The seven pieces of music, each lasting between 60 and 90 seconds, would be played four times. The first two times would be for learning purposes, and were identified to the listeners; ie, Will would tell them what they were listening to, either the untreated CD in the Philips transport or the tweaked CD in the Esoteric transport. The next two presentations of the music would be the actual blind test. I would place the CDs in both transports and press Play simultaneously. According to a random sequence worked out earlier, Will would select either tweaked or non-tweaked to be the first presentation, then either to be the second, giving four possible combinations. (He actually switched the Proceed's input selector switch a number of times between every presentation so that ultra-keen-eared participants would not be able to score correctly by "counting the clicks." All the listeners had to do was to decide on the basis of the sounds they heard whether the fourth presentation was the same as the third or different. (The actual question was "Was A the same as B, Yes or No?") They were also asked to mark on the scoresheet where they were sitting, according to a printed grid, and to indicate their sex and age, Will wanting to examine the data on these bases as well as as a whole.

Note that the listeners weren't asked to identify either presentation as being tweaked, only whether they heard a difference or not. By thus reducing the intellectual work to be done to a minimum, I hoped that listeners would be more receptive to the aural differences. Needless to say, many listeners did attempt identification, which I have always found to be a confusing factor in blind tests.

A note on the random sequence of presentations is in order. A computer using a random-number generator program decided on whether each of the seven presentations for each of the eight sessions would be Same or Different, whether the Same presentations would be both tweaked (B-B) or both non-tweaked (A-A), and whether the Different presentations would start with the tweaked first (B-A) or the non-tweaked (A-B). Unlike last year's amplifier tests, where we had inadvertently presented more Different than Same presentations, the 56 presentations included 14 each of A-A, B-B, A-B, and B-A. I decided on one slight departure from a truly random order: There were no sessions where there were more than three Sames or Differents in a row.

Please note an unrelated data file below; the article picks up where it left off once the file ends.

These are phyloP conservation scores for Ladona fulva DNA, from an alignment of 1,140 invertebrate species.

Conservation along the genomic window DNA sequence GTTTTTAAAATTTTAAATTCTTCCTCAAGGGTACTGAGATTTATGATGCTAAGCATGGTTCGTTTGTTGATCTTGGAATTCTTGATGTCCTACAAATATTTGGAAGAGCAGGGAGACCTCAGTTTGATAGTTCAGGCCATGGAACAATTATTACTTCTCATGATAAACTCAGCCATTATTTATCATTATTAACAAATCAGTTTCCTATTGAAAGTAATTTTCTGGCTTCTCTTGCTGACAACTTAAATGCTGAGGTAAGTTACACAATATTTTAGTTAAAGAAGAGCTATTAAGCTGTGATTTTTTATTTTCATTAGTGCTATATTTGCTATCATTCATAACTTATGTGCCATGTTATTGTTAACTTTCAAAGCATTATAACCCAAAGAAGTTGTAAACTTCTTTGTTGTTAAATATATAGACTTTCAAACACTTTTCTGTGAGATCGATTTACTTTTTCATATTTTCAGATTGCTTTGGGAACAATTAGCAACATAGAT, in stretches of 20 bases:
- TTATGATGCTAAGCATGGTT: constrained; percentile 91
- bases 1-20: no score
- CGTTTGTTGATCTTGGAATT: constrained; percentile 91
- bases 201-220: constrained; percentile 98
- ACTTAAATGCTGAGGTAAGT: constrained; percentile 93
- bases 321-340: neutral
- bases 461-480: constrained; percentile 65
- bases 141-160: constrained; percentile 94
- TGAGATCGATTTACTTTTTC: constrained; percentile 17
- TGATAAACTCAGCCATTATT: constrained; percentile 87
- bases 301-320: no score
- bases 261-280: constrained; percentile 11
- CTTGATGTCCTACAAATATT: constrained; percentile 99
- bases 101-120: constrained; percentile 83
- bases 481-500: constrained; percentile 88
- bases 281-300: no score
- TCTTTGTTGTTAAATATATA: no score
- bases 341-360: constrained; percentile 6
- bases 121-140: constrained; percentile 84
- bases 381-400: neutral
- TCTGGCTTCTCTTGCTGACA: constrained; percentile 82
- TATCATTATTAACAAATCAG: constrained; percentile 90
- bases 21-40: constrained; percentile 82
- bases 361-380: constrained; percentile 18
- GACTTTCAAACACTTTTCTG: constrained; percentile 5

Although four or more identical presentations is statistically quite likely out of a total of 56—try tossing coins 56 times and note how often you get four or more heads or tails in a row—my experience of listening tests indicates that the listeners get disturbed very easily when presented with more than three such occurrences. They disbelieve the evidence of their own ears and start to guess, which is counterproductive, to say the least. If all that I was interested in was the results of guessing, I could run the test from the comfort of my home in Santa Fe, all the participants phoning in their scores from the comfort of their homes.

The test procedure is obviously single-blind in that, although the listeners (and I) couldn't know what they were listening to, Will did. This doesn't affect the validity of the results, however, Will taking great care not to give any visual clues.

It is also important to note that the listeners were not told that they would be subjected to seven tests. In my experience, there is a "last test" syndrome: whether due to relief or whatever, I have found people's scoring to randomize on the last test in a series. Though the scoresheet had eight tests marked on it, we therefore stopped the testing after the seven pieces of music. This was much to everyone's relief. To maintain the concentration required for this kind of test for the 45 minutes that it took is a terrific strain, as I am sure all those who took part will testify.

I would therefore like to express my belated thanks to all of you, as well as to Madrigal, AudioQuest, Krell, Music And Sound, Philips, Esoteric, Electronic Visionary Systems, and Listen Up, who loaned Stereophile the equipment for the tests, and to Richard Lehnert, Robert Harley, Allen St. John, Beth Jacques, and all the other Stereophile staff who distributed tickets and helped move people in and out of the listening room.